Bristol Rovers finished the 1979/80 season just one place above the relegation places in the Second Division. It was the second time they’d done this since their return, they hadn’t finished above 15th in the table over these six years. For all of that, though, they started the 1980/81 season with two draws and a penalty shootout win against Exeter City – who would reach the quarter-finals of the FA Cup that season – in the League Cup, followed up with a 1-1 draw at home against Orient on the 16th August 1980. It was by all accounts a bad tempered match, with Orient’s Stan Bowles claiming after the match that Rovers defender Don Gillies had tried to break his leg with a tackle. But it was another decent result.
The following afternoon came the news that Eastville’s South Stand had caught fire. The fire was discovered by the general manager of the stadium, Clarke Osbourne, who was working in the club offices at the time, but it soon blew almost out of control. By the time the wreckage could be surveyed, a large amount of the stand had been destroyed while the dressing rooms were knee-deep in water from the fire engines. All of the club’s trophies had been lost, as had a large amount of equipment. Chairman Graham Holmes described it, completely unsurprisingly, as a “disaster.” It was estimated that more than £1m of damage had been caused by the fire. The cause – and speculation has circled for years on that subject – was never officially established.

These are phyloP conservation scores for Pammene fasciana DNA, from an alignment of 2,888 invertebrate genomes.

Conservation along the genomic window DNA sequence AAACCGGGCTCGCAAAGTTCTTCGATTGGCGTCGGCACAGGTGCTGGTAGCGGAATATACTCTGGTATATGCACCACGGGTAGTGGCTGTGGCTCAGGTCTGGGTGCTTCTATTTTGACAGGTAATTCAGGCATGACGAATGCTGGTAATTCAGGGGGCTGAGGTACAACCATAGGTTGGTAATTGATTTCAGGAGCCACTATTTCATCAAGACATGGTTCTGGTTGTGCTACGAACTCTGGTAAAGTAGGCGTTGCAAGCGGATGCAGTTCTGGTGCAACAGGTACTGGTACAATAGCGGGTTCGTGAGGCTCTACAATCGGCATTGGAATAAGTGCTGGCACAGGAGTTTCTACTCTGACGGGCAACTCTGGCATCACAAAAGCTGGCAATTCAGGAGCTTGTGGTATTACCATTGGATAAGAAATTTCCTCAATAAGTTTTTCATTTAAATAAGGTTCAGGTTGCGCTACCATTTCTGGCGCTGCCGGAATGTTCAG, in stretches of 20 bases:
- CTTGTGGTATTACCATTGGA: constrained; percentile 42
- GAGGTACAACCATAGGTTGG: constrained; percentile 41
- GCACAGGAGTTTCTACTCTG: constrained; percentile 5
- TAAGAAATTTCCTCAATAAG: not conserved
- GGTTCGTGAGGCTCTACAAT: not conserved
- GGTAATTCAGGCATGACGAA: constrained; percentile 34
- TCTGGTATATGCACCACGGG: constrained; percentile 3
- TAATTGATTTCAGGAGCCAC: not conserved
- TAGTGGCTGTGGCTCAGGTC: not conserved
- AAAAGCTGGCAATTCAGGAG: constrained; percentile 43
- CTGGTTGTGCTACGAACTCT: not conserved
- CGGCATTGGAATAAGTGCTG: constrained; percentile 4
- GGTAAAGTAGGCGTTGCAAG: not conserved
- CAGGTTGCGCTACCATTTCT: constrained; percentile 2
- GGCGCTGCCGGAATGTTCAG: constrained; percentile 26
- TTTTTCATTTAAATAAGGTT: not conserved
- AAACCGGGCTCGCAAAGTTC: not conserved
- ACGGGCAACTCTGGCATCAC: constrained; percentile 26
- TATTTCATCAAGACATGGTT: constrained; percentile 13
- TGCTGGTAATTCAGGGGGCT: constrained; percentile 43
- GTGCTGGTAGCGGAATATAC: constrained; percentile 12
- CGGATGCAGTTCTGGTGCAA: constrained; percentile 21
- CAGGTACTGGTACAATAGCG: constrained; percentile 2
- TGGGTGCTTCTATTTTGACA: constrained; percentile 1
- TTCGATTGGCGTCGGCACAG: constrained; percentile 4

The club had to decamp to Ashton Gate for five weeks. Their first match after the fire was ominous, a 4-0 defeat at Queens Park Rangers. Their second match was an away match at their temporary home, a goalless draw with Bristol City. In total, though, Bristol Rovers played five “home” matches at Ashton Gate. They won once, a 1-0 win against York City in the League Cup, which saw them through on away goals, but the other matches yielded four draws – one in the League Cup and three in the league. Unbeaten, but without a league win.
The stand was condemned and demolished, leaving an open terrace on one side of the pitch and portable cabins being used as dressing rooms. Rovers returned to Eastville on the 4th October with a 1-0 home defeat against Cambridge United which largely set the tone for the rest of the season. They recorded their first league win a month to the day later, against Watford, but didn’t win again at home until Valentine’s Day. A mini-revival at the start of March needed to be sustained, but it only lasted for two matches and Bristol Rovers were relegated into the Third Division having recorded just five league wins all season, and just 23 points. One place, albeit seven points, above them were Bristol City, who’d been playing First Division football just over a year earlier.